instagram envelope_alt facebook twitter search youtube_play whatsapp remove external_link loop2 arrow-down2

Boris Johnson wins legal battle over £350m Brexit claim

BORIS JOHNSON will not face a criminal prosecution over claims he made during the referendum campaign about the UK sending £350million a week to the EU, after winning a High Court challenge.

The former foreign secretary (pictured) was summonsed last month to Westminster magistrates’ court to face three allegations of misconduct in public office.

But following a hearing in London today, Lady Justice Rafferty and Mr Justice Supperstone overturned the decision.

Addressing Mr Johnson’s barrister, Adrian Darbishire QC, Lady Justice Rafferty said: ‘We are persuaded, Mr Darbishire, so you succeed, and the relief that we grant is the quashing of the summonses.’

The judge said reasons for the court’s ruling would be given at a later date.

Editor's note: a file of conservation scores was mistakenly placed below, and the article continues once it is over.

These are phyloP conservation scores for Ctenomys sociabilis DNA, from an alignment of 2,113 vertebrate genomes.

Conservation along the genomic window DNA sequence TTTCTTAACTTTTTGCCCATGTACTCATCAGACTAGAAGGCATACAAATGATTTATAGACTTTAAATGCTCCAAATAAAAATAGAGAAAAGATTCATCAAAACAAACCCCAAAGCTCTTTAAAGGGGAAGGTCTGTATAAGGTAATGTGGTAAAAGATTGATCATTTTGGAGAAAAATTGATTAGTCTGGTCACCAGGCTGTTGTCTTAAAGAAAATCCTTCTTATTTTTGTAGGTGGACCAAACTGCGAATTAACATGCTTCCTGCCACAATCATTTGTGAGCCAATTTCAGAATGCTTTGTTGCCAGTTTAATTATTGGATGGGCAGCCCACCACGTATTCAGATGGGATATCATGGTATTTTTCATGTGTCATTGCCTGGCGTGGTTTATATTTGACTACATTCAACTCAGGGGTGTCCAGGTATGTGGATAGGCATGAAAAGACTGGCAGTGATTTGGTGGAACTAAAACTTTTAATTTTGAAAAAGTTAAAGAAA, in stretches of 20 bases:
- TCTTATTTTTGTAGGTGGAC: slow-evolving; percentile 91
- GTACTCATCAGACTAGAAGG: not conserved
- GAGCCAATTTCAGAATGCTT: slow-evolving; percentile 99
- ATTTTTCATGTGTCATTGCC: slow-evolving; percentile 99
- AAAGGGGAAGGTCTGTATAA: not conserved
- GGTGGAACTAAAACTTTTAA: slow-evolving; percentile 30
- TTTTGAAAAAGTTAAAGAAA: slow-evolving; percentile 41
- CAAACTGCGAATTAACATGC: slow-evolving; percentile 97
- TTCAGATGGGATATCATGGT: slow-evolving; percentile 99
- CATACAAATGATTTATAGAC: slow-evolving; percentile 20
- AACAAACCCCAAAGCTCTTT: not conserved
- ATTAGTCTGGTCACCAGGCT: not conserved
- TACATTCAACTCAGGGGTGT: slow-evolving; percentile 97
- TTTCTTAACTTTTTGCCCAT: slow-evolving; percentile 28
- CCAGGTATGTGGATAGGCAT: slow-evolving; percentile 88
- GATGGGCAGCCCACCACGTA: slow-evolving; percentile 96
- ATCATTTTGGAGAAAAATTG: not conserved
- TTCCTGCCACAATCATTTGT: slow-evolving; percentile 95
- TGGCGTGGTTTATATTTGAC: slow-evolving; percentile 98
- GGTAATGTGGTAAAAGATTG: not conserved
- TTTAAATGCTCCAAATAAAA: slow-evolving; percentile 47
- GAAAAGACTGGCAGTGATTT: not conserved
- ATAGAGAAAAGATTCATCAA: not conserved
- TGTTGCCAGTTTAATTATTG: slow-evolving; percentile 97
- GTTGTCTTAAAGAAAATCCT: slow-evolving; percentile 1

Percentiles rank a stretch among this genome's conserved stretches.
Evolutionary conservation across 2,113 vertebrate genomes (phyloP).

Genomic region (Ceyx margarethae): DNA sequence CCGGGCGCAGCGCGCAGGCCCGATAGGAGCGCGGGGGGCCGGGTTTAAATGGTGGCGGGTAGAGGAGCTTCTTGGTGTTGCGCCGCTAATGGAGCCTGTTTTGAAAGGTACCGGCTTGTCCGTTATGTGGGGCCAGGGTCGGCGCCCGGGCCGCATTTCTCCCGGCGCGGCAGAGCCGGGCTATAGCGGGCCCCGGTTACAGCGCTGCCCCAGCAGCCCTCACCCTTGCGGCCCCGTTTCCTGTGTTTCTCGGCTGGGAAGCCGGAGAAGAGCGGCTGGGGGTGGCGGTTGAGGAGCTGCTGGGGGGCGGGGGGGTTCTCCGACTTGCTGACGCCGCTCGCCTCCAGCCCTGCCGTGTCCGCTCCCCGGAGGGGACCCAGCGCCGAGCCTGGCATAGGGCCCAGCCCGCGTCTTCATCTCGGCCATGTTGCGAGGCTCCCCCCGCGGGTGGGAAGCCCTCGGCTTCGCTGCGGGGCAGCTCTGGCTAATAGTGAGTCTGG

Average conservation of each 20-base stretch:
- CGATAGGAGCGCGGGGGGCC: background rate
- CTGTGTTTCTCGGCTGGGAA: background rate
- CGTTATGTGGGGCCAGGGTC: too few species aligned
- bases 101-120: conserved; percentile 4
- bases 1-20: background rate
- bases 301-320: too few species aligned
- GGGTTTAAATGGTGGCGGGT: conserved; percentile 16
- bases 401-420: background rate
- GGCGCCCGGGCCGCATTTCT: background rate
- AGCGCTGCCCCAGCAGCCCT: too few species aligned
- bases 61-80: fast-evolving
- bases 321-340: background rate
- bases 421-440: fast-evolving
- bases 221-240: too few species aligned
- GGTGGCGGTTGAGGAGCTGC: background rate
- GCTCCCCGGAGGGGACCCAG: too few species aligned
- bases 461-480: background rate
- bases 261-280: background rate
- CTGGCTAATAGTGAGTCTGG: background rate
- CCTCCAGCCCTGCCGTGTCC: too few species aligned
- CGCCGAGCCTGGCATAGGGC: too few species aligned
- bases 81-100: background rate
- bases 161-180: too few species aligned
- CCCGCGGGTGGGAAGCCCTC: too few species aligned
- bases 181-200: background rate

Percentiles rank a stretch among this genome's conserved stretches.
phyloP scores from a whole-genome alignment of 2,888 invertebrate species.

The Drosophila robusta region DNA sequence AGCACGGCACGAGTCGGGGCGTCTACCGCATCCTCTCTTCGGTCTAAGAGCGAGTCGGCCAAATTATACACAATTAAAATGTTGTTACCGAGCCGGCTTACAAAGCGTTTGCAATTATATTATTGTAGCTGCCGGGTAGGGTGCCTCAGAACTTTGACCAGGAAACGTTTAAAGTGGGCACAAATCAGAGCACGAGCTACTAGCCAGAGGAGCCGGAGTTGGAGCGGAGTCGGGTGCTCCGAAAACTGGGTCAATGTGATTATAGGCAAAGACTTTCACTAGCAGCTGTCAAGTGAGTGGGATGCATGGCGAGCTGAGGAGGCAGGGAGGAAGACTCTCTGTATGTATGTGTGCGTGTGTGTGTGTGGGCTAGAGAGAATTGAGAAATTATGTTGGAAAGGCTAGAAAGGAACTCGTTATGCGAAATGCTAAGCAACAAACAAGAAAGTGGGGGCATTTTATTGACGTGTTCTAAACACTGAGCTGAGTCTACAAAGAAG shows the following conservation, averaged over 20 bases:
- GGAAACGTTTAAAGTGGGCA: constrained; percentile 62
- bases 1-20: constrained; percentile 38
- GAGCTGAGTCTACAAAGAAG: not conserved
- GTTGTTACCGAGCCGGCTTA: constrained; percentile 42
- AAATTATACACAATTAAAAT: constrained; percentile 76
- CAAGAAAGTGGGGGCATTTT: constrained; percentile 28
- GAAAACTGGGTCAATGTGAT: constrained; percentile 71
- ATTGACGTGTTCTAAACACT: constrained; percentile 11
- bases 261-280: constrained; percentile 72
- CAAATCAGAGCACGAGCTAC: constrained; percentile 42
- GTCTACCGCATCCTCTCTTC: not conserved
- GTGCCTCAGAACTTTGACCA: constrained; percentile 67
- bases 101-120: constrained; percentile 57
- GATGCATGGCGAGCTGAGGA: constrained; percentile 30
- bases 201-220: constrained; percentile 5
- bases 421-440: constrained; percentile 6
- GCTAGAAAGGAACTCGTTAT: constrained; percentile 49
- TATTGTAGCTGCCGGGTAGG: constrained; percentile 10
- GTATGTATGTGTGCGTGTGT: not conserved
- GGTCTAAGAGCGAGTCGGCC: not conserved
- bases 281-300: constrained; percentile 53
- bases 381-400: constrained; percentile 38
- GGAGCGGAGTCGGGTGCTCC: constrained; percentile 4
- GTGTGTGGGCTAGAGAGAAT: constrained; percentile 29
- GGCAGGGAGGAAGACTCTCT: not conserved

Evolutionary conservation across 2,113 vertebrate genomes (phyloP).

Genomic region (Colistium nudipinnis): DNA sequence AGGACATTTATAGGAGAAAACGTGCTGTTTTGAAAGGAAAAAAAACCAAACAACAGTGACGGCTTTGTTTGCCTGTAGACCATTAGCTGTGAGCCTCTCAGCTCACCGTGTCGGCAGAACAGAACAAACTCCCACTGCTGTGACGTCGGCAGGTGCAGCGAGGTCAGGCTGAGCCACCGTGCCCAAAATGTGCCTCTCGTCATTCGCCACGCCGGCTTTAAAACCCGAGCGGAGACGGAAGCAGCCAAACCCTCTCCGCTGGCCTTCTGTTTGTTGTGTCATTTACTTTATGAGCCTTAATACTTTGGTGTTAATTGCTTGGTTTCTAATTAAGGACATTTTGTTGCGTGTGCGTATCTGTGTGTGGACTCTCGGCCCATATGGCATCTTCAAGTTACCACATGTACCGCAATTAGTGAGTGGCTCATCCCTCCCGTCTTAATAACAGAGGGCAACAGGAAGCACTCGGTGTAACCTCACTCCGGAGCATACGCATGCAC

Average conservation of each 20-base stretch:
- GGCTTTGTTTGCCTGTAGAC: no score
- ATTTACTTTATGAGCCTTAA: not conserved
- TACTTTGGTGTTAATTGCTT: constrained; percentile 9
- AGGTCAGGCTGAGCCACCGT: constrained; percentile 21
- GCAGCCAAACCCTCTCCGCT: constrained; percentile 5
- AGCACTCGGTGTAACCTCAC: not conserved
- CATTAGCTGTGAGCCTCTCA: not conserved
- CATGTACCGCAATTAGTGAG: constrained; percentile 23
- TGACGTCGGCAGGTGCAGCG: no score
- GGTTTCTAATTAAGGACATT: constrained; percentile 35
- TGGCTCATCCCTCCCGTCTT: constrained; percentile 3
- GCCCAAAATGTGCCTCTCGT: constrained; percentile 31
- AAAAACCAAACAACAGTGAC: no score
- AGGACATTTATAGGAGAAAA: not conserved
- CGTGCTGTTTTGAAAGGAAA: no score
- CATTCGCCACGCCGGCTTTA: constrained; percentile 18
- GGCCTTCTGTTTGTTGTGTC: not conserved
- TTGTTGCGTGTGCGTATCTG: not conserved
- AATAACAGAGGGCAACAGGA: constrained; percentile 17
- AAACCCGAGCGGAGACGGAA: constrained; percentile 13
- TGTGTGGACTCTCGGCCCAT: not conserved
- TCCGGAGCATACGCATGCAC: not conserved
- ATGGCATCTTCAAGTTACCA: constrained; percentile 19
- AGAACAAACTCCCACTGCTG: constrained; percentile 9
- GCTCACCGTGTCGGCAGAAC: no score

Campaigner Marcus Ball claimed Mr Johnson lied during the 2016 referendum campaign by saying Britain gave £350million a week to the European Union.

He crowdfunded more than £300,000 to bring the prosecution.

The £350million figure was emblazoned on the red campaign bus used by Vote Leave during the referendum, with the slogan ‘We send the EU £350million a week, let’s fund our NHS instead’.

Mr Darbishire argued that the attempt to prosecute Mr Johnson was ‘politically motivated and vexatious’.

Mr Johnson, front runner in the Tory leadership contest, did not have to appear and did not attend the High Court hearing.

Speaking outside court, Mr Ball said: ‘We have to wait and see the reasons for their [the judges’] decision.

‘When we have those reasons I’m going to make a decision as to what to do next.’

Mr Ball added: ‘We have just given the green light for every politician to lie to us about our money for ever. That is a terrifying idea.’

Home secretary Sajid Javid tweeted: ‘Very glad to see the court case against @BorisJohnson thrown out.

‘Freedom of speech feels increasingly challenged — we should always seek to debate political arguments in the open rather than close them down.’